100%

Scanned image of the page. Keyboard directions: use + to zoom in, - to zoom out, arrow keys to pan inside the viewer.

Page Options

Download this Issue

Share

Something wrong?

Something wrong with this page? Report problem.

Rights / Permissions

This collection, digitized in collaboration with the Michigan Daily and the Board for Student Publications, contains materials that are protected by copyright law. Access to these materials is provided for non-profit educational and research purposes. If you use an item from this collection, it is your responsibility to consider the work's copyright status and obtain any required permission.

October 04, 1967 - Image 8

Resource type:
Text
Publication:
The Michigan Daily, 1967-10-04

Disclaimer: Computer generated plain text may have errors. Read more about this.

PAGE EIGHT

THE MICHIGAN DAILY

WEDNESDAY, OCTOBER 4, 196 i

PAGE EIGHT THE MICHIGAN DAILY WEDNESDAY, OCTOBER 4,1967

PURDUE FAVORED:
Conference Outlook Muddled

Middies Without Roger, But...

A

By PATRICIA ATKINS
Is the mighty Big Ten a myth?
A non-conference record of 9-10
is hardly agreeable to conference
officials, who advocate Big Ten
superiority.
Inconsistency seems to be the
outstanding characteristic of this
year's Big Ten teams. Half have a
1-1 record, with MSU and Wiscon-
sin losing two, Indiana and Purdue
winning two, and Ohio State with
one loss.
Purdue, not rated in the Top
Ten pre-season poll, emerges as
the gridiron showpiece of the Big
Ten. Surging to fourth in the As-
sociated Press poll on the strength
of their victory over Notre Dame
and their previous win over Taxes
A&M, theBoilermakers looms as a
formidalbe contender for the Big
Ten crown.
Claimed by many to be another
Bob Griese, Purdue quarterback
Mike Phipps has been firing passes
into the arms of end Jim Beirne
and the two may be just what
Purdue needs to grab the Big Ten
title away from Michigan State
which has held it for two seasons.
Squeakers
The only other undefeated Big
Ten team, Indiana, has just man-
aged to slip past its two opponents
with a 12-10 win over Kentucky
and an 18-15 victory against Kan-
sas. The Hoosiers will have to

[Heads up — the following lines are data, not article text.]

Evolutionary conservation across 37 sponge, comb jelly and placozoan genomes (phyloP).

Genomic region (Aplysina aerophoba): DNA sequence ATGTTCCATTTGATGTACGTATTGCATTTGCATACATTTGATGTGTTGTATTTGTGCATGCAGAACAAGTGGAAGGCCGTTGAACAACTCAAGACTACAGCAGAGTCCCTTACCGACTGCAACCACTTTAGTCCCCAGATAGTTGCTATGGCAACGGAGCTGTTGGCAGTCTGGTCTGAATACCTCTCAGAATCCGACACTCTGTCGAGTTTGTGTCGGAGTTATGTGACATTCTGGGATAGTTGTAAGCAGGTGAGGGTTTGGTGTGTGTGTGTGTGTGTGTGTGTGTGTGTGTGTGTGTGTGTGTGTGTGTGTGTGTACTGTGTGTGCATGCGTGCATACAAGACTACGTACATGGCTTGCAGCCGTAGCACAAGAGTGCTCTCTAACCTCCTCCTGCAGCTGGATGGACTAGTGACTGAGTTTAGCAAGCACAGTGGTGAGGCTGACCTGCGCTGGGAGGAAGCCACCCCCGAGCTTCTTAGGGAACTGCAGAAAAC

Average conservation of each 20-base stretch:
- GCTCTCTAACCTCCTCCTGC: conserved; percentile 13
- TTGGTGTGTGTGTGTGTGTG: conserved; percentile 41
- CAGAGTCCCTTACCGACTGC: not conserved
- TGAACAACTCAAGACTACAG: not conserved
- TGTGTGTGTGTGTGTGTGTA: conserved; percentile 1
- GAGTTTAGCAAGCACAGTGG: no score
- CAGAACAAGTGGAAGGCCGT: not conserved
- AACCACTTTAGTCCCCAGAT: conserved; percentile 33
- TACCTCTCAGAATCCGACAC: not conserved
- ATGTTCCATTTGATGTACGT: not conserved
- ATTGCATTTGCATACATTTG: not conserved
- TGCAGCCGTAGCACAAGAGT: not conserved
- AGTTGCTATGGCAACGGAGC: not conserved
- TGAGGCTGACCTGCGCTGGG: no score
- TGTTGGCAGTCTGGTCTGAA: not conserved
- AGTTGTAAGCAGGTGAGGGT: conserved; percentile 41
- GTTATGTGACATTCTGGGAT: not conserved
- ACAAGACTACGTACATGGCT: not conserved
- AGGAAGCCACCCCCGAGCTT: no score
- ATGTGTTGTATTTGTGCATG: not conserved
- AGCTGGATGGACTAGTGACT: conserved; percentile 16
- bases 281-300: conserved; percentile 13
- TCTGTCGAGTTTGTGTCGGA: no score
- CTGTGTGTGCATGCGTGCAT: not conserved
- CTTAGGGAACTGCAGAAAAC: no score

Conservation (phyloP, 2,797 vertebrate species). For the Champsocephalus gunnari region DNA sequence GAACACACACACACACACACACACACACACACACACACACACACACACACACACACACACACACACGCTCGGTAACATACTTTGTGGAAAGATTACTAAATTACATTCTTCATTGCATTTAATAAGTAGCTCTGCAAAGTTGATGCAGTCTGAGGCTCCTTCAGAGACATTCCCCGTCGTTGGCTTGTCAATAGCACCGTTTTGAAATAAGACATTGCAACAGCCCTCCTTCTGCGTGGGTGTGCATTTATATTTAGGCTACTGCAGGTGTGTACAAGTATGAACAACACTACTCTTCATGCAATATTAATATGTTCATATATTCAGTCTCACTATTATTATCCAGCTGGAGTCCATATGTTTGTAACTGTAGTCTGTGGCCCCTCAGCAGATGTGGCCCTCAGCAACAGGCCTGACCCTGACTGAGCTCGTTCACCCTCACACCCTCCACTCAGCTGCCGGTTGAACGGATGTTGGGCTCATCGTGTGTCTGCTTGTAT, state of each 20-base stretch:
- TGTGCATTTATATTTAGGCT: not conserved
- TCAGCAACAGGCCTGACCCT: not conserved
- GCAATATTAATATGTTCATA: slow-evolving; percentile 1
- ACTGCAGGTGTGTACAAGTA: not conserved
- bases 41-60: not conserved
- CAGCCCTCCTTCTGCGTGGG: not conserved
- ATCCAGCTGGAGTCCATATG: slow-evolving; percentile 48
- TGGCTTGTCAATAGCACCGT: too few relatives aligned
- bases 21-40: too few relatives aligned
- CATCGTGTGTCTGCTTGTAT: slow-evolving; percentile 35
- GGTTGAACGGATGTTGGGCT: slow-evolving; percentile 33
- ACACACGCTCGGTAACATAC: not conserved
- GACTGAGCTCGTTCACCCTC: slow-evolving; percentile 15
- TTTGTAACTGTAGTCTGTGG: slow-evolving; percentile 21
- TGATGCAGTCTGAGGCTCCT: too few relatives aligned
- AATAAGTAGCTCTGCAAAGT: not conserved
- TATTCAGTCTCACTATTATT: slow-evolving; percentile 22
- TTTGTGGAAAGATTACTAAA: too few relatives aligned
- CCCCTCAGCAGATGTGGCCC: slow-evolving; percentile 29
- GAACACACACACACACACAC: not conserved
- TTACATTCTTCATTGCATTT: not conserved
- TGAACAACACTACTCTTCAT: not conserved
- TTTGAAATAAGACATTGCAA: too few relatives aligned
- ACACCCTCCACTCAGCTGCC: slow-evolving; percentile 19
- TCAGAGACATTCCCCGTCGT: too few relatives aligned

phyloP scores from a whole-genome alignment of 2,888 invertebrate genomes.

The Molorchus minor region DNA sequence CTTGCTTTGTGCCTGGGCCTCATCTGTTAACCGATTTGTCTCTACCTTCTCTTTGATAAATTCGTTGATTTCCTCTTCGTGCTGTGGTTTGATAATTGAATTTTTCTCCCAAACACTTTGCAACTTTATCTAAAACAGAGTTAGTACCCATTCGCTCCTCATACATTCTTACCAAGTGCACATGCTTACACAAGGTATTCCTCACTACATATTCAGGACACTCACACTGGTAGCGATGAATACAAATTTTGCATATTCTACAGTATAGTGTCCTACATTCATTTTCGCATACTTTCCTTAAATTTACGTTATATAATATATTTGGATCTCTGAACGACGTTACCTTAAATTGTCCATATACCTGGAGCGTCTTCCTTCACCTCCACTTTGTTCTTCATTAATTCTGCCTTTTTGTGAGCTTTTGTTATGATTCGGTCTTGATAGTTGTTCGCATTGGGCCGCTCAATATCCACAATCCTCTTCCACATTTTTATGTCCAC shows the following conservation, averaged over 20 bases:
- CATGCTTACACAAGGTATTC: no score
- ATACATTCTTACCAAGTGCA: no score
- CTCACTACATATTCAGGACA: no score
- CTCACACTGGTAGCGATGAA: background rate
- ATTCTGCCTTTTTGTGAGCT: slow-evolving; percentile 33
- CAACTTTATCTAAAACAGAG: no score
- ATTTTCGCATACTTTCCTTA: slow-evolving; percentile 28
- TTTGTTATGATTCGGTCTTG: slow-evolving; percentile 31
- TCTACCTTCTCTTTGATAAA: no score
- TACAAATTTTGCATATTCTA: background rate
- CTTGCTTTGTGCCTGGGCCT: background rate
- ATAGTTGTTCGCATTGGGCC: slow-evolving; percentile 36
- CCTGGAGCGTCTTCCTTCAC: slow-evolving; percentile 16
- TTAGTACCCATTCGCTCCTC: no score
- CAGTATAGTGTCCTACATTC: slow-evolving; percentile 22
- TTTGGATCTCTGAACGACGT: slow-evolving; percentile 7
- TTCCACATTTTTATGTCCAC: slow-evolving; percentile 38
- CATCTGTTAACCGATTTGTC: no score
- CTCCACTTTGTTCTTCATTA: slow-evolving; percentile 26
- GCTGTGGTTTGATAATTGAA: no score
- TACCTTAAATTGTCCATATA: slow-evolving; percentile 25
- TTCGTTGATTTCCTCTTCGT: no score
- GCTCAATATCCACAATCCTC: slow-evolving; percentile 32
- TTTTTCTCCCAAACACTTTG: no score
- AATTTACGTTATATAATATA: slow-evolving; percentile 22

climb over MSU, Purdue, and
graduation losses for the title.
They just squeaked by fair com-
petition and will need some luck
to survive the conference.
Somewhat surprisingly, Michi-
gan ,State has suffered losses to
a now first-ranked Southern Cali-
fornia team and to second ranked
Houston, and has consequently
dipped from the ratings. But in
view of MSU's competition, they
definitely cannot be pushed out of
the race. With quarterback Jimmy
Raye, end Al Brenner, and full-

braska 7-0. The Gohpher loss was
not unexpected, for the Huskers
have not lost their last 20 home-
field games. If Minnesota's of-
fense doesn't improve, they could
spend a good part of the Big Ten
season in the basement.
M' Sparks
Michigan has shown sparks of
brilliance in their games against
Duke and California, but a steadier
offense is necessary before they
can make a move for the top.
Illinois could be feeling the ef-

By HOWARD KOHN
Question* What ever happened
to Roger Staubach?
Answer: Roger Staubach, now a
commissioned officer, lives in a
submarine stationed in the Poto-
mac River and every hour on the
hour goes ashore and tries to
throw a silver dollar across the
river.
Question: Who was Roger Stau-
bach?
Answer: Roger Staubach, then
an enlisted football man, won the

fects of the slush fund scandal. Heisman Trophy in his junior year
The Illini started by losing to at Navy (1963) and quarterbacked
Floriwa 14 to 0, but came back his team to a 21-0 loss to Michigan
convincingly to smash Pittsburg in his senior year (1964).

on field goal kicking. John Church,
who has the job at the moment,
has kicked only three in 15 at-
tempts over the past two years.
But Elias is ever optimistic.
Explained a sportswriter friend,
"Elias has a funny sort of con-
fidence. If he were Horatio at the
bridge, he would feel sorry for
the invading army. If he were
General Custer, he would be posi-
tive the'Sioux were going to sur-
render."
Sharpe Out?
Ernie Sharpe, the little man of
the Wolverine backfield, may not
start Saturday against Navy, Gar-
vie Craw, a 6-2 215-pound sopho-
more, has been wearing a blue
jerey in practice for the past
two days, while Sharpe has don-
ned the second string yellow.
When asked to name the start-
ing backfield for this yeekend'se
game, coach Bump Elliott de-c
clined, saying only that he wast
"experimenting with different
backfield combinations" in prac-i
tice.a
Another question mark in thex
Michigan backfield is Warren